"A story that merits both sympathy and attention."Kirkus Reviews
"An inspiring call to action about mental illness."
"For sports fans and anyone who has struggled with depression."
"The book...isn't a puffy portrait of the long-time fixture on ABC's college football coverage and 'The Sports Reporters'-though it's true Saunders was one of the most-liked sportscasters on ESPN through his career. This book explores Saunders' off-camera struggles, which included the events surrounding his life-long battle with depression...Readers will learn so many things about Saunders they would have never expected to hear-and they will also gain a better understanding of the day-to-day lives of people with depression. Saunders proves it's not what you think."
"In this book, Saunders gives an astoundingly honest account of his lifelong struggle with depression...Playing Hurt makes it clear that depression doesn't care who you are. It doesn't care about your race, gender, age, family background, professional success, or anything else like that. This book also does an amazing job of saying to readers who suffer from this illness, "You are not alone," which is a message that can never be stated often enough...The honesty of this book, especially for such a public figure (who assumed he'd be alive when it was eventually published), is breathtaking...Playing Hurt is a gripping story, it is an emotional story, and above all else, it is an important story. It is not hyperbole to say that this book will save lives. It is a must-read."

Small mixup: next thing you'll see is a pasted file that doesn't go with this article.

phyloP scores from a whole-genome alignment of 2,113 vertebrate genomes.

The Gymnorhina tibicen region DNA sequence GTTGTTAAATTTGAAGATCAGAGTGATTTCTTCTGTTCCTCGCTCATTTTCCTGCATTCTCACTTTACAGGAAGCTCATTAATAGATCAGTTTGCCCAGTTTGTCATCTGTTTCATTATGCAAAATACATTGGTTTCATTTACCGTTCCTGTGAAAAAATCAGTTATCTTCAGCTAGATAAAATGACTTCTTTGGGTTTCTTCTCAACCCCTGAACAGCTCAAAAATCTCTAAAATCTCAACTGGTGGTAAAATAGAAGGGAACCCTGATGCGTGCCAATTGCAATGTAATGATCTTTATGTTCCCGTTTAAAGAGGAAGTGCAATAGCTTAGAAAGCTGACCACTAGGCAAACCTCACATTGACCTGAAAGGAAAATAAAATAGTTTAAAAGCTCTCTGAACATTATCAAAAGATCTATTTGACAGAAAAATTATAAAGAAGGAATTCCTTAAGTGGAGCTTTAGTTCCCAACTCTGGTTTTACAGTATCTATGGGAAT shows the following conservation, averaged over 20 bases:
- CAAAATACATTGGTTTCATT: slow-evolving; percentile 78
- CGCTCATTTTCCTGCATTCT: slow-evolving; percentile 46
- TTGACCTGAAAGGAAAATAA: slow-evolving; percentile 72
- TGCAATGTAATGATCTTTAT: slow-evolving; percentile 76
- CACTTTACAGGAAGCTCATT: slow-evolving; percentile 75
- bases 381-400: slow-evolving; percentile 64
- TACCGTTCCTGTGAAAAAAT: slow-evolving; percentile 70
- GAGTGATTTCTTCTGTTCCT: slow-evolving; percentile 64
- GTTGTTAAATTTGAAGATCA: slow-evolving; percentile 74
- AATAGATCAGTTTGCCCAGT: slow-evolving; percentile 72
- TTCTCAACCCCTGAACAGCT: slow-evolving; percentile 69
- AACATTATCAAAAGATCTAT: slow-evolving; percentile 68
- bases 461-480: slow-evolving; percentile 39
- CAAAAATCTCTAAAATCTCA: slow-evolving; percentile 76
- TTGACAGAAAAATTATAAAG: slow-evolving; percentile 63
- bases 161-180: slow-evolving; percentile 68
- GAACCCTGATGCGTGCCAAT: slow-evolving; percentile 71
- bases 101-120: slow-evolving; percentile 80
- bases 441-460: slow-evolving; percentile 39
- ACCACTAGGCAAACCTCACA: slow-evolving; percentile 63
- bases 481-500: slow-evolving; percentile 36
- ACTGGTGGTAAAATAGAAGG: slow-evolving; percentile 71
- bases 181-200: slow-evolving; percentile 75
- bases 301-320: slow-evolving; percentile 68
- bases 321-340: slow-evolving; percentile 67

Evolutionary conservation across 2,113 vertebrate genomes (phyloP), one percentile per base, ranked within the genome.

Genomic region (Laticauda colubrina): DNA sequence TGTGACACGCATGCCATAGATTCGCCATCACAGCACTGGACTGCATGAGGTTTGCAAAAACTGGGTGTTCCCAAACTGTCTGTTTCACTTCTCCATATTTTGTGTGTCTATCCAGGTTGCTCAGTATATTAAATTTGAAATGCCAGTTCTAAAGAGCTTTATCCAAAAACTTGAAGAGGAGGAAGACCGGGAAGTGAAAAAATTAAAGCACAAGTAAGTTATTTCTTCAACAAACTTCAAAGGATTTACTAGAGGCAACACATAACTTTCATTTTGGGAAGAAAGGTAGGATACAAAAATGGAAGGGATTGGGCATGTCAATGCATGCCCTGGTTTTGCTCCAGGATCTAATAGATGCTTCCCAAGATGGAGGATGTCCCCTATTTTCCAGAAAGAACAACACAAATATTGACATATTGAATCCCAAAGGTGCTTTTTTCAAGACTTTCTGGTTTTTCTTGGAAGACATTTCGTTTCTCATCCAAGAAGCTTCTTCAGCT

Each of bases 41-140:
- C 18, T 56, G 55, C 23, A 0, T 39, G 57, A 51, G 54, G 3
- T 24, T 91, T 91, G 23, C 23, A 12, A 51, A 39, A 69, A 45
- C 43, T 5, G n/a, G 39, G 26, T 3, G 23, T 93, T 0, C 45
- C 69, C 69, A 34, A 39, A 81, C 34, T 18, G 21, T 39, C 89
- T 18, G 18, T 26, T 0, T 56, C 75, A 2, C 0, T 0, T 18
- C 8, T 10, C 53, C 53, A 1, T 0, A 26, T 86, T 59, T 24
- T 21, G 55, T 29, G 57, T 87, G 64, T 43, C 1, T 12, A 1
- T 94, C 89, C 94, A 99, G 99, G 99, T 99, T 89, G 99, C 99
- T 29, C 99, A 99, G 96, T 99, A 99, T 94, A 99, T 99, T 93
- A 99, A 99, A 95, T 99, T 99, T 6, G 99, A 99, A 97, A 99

Clearing Out the Clutter
"[A] moving chronicle of [Saunders'] struggle...Readers will ache for him as he struggles to overcome brain trauma while still battling depression. This is a tough read; there's a lot of pain on the pages. But, as Saunders promised in his preface, there's a kind of hope as well."Booklist
"This is an important book. Parts will leave you shaken, others will inform you, still others will uplift you. Playing Hurt is the final act of grace in John's remarkable life, so we may learn of the toll of depression, the need for diagnosis and treatment, and the hope that awaits."Bob Ley, host of ESPN's Outside the Lines, winner of 11 Emmy Awards
"For 30 years, my friend John Saunders earned my admiration for his understated demeanor, his top-of-the-line professionalism, his Old World ways, and his gentle yet warm smile and laughter. I'm sure those who never met him except through TV felt the exact same way. After reading Playing Hurt, my respect for him has increased exponentially. So will yours. Thank you, John."Chris Berman, legendary ESPN broadcaster
"Playing Hurt is John Saunders's personal, poignant story of how he responded to childhood traumas, abuse, clinical depression, an array of head traumas, sports injuries, suicidal thoughts, and excessive use of prescribed medications throughout his life. His hard-learned message: when depression strikes, it is a sign of real strength to talk and turn to family, friends, and experts."
John F. Greden, MD, Founding Chair, National Network of Depression Centers (NNDC)
"Playing Hurt is a public service. Here is a trusted friend, a man who has spent so many hours in our living rooms, providing an education about brain injury, about depression, and the symbiosis between the two. Knowing he died so soon after he emerged from this fog is heartbreaking. Playing Hurt is a testament to John and the hidden struggles he overcame."
Ivan Maisel, ESPN.com, six-time winner Best Writing, Football Writers Association
"This book underscores the difficulty and significance of acknowledging depression, as well as understanding that this is not unlike any other serious and chronic illness. Then, as Saunders learns, with the assistance of skilled porfessionals and loving, caring, and supportive family and friends, it can be diagnoses, treated, and managed."Elissa P. Benedek, past President, American Psychiatric Association